Bridgerton: Netflix announce second season of hit show
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Bridgerton arrived on Netflix on Christmas Day in 2020 and it was the perfect gift for fans of the Julia Quinn novels. The scandalous series has been described as being in the same vein as Gossip Girl, as it stars an anonymous spiller of secrets. Express.co.uk has all you need to know about the real-life gossip columnist who inspired Lady Whistledown (voiced by Julie Andrews).
Was Lady Whistledown a real person?
Bridgerton is set during Regency London amid the marriage season when debutants would set out to find their perfect suitor.
Daphne Bridgerton (Phoebe Dynevor) was the eldest daughter in the Bridgerton family and she was next in line to find a match.
Wanting to experience love as her parents had, she was determined to find the right man, but it was not that easy.
In the end, she came up with a pact with Simon Basset (Regé-Jean Page), the Duke of Hastings, to fool everyone into thinking they were an item.
While the series is centred around their relationship, the mysterious Lady Whistledown could be seen as the star of the show.
Viewers turned into detectives as they joined younger sibling Eloise (Claudia Jessie) in her mission to reveal the gossip columnist’s identity.
Lady Whistledown started a gossip sheet as the marriage season kicked off, and she knew the ins and outs of everyone’s relationships.
Her identity was finally revealed at the end as Penelope Featherington (Nicola Coughlan) and there was, in fact, a real gossip writer who inspired the character.
There are historical references to Lady Whistledown as in the 18th century there was a woman known as Mrs Crackenthorpe.
The English writer would sign a gossip column which formed part of the Female Tatler magazine.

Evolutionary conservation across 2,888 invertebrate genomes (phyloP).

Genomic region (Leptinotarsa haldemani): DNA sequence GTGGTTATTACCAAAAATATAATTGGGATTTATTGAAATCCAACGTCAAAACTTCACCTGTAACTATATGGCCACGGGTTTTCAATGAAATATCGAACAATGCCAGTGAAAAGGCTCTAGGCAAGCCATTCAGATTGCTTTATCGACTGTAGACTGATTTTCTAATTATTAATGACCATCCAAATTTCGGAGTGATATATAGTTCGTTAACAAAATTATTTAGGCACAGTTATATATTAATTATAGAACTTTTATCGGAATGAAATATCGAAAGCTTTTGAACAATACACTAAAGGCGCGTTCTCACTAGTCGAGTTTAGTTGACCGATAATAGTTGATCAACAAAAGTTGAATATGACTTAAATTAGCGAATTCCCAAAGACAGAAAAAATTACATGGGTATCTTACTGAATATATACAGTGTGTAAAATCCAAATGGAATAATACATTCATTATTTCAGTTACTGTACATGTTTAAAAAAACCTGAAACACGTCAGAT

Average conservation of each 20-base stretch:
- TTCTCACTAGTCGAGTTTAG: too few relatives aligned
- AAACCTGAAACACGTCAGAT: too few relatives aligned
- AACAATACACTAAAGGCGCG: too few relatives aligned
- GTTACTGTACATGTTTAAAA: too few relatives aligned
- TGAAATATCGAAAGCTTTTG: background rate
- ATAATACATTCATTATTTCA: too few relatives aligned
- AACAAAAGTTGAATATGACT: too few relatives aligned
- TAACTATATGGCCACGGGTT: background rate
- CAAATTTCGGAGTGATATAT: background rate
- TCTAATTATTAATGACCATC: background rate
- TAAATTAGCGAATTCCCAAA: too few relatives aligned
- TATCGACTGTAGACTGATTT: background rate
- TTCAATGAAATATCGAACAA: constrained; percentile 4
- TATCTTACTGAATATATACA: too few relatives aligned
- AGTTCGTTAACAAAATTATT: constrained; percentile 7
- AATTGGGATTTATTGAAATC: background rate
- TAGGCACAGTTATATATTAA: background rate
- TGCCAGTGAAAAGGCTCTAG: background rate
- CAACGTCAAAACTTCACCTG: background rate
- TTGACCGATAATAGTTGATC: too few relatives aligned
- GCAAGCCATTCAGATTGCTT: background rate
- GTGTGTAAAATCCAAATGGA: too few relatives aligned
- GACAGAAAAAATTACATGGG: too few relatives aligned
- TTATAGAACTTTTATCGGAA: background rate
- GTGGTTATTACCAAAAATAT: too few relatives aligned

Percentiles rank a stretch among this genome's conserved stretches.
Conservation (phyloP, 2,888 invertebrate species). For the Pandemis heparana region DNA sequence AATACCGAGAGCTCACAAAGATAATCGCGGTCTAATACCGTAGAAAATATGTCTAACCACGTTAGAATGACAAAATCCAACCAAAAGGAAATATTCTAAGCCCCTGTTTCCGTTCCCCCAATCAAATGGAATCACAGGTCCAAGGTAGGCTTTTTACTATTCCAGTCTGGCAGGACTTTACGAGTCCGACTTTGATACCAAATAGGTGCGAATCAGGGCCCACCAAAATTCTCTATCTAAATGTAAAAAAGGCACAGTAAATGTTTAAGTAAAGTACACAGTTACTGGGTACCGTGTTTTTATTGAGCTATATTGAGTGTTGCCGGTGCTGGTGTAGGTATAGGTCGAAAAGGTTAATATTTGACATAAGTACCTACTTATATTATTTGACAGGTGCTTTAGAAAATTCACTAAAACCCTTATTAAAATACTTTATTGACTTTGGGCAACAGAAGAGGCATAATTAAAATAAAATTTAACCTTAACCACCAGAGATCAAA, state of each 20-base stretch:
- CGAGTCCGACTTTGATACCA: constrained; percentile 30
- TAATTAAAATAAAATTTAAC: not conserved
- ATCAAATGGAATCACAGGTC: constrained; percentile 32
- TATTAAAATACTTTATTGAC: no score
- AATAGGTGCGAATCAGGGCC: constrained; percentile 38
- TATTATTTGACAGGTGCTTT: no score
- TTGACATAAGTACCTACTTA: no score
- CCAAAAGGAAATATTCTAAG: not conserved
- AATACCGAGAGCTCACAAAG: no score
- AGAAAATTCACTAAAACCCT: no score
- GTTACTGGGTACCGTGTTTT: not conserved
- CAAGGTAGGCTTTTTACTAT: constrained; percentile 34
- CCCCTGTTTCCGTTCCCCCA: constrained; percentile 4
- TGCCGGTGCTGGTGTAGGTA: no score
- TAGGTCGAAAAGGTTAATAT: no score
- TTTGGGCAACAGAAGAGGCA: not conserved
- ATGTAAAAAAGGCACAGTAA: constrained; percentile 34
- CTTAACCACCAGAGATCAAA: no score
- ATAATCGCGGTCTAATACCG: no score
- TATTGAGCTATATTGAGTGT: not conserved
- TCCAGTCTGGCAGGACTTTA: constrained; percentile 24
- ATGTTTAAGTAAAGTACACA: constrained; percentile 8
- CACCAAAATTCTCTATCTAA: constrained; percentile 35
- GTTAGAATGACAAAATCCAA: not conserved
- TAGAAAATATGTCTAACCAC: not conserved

The magazine was only in circulation for a year from 1709 to 1710 but it marked a huge milestone for female authors.
Crackenthorpe was considered to have known all the town gossip and she acted as an anonymous author, much like Lady Whistledown.
The publication she wrote for was described by author Catherine Curzon as a “jewel of satire” – something Lady Whistledown too was proud of.
Satirical pamphlets and gossip sheets were popular during the Regency period, with many focusing on fashion and affairs.
Geri Wilson, a specialist in 18th and 19th-century history, told Town & Country Magazine that newspapers and magazines would include anything that sparked controversy.
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The idea was to increase readership and so rumour, gossip and insight into the debutantes on the marriage scene were hot topics.
The magazines tended to focus on aristocrats and socialites who had a lot to lose when it came to their reputation.
Similarly, Lady Whistledown turned her attention to the most highly sought after young women.
In an article called The History and Authorship of Mrs Crackenthorpe’s “Female Tatler”, Paul Bunyan Anderson said her gossip sheet was a rival to Tatler.
He said: “Mrs Crackenthorpe presented herself modestly as Mr Bickerstaff’s fellow-labourer in a co-operative enterprise, occupying with her periodical the ‘contrary days’ not taken by the Tatler, Monday, Wednesday and Friday.”
He added: “The omniscient Mrs Crackenthorpe has never been identified,” although she was believed to have been a woman called Mrs Manley.
The Female Tatler was one of the first periodicals primarily aimed at women and it was admired for its “lively wit and scathing satire”.
A total of 111 issues were published and there are archives of the texts at the Bodleian Library at Oxford University.
Lady Whistledown recently informed fans of how the series had been renewed for a second season.
The character updates the Brigderton social media feeds, so viewers can keep up to date with all the latest gossip.
Bridgerton is streaming on Netflix now
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